The students should also play a role in sharing tech tools, programs, and software they like to use. Our students are very in tune with technology and can teach us things that we may not be aware of in terms of tech: a survey for students would be impactful.

Ask How You can Innovate at Your School

Administrators are advocates not only for the students who are under their care, but also for the faculty and staff, the facilities, and the community. Technology like smartboards, sets of iPads, programs for the whole school, etc. can be expensive and outside of the budget. Fundraising and talking with your school partners for donations will be a win-win.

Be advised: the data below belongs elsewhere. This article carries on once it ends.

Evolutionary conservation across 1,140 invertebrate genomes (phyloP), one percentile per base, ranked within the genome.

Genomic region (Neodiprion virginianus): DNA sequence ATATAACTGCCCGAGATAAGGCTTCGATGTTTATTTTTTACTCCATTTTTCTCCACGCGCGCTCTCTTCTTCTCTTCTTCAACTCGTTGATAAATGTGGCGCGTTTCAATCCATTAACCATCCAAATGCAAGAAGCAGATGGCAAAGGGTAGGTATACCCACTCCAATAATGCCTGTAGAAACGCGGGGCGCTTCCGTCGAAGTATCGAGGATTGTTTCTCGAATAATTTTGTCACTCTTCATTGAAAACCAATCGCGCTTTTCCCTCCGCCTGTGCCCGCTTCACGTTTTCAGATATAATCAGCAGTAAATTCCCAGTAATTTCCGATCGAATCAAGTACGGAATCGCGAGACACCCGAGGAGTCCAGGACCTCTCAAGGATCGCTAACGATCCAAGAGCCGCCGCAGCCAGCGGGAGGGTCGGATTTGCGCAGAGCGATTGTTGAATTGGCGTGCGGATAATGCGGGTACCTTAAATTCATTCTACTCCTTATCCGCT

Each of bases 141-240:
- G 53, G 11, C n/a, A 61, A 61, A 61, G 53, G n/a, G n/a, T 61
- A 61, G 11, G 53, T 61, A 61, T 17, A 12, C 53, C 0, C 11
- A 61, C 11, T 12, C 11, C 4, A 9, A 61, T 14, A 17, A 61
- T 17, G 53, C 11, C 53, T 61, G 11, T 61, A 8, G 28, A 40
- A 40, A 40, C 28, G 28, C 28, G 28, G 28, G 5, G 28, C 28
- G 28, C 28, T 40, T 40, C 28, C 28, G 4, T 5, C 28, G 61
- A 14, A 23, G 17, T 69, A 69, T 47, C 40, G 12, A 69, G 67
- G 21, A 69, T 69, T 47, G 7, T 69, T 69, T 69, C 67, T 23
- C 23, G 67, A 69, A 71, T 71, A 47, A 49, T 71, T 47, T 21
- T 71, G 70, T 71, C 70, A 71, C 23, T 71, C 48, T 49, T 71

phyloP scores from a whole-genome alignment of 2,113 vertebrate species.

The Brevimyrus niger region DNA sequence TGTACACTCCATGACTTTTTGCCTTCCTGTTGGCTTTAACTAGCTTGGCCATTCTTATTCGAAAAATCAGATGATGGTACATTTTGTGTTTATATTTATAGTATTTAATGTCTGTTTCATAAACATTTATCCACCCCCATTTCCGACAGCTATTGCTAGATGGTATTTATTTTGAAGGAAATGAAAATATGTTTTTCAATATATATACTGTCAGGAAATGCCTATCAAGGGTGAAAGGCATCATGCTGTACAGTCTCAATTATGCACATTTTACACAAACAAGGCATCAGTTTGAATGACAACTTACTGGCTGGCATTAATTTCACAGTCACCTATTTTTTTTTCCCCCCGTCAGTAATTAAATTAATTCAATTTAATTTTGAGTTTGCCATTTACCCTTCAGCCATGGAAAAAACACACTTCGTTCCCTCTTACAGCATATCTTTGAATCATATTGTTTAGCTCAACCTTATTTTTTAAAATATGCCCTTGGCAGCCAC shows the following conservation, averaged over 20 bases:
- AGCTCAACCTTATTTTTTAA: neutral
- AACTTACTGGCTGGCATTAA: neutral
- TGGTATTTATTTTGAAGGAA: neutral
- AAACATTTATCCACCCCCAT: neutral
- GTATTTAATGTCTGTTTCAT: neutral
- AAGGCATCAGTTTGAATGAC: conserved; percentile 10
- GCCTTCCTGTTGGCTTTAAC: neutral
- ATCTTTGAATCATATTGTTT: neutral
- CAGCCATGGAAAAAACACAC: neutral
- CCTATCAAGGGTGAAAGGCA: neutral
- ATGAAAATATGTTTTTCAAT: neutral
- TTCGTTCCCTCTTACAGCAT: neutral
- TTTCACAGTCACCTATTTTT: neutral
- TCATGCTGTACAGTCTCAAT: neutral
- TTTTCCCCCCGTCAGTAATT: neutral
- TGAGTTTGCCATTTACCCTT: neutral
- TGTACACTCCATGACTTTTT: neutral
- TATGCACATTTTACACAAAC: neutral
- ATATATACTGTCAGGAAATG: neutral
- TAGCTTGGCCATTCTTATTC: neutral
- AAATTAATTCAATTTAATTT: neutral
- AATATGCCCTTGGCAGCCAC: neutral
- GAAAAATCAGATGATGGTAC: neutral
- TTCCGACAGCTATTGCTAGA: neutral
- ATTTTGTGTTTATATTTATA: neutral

If your students are not already one-to-one (every student has their own device signed out to them for the year), it would be advantageous to speak with your technology department to learn about ways you can get devices for your students whether it be refurbished devices or a few class sets that can be shared. The technology department may have other items you could borrow like a green screen or other items for instruction.

Model the Technology Use You Want to See

Administrators have major influence over their staff through their own actions. We should never ask our staff to do something we are not willing to do ourselves. Teachers feel more at ease when the principal or assistant principal are comfortable using the same tools they are.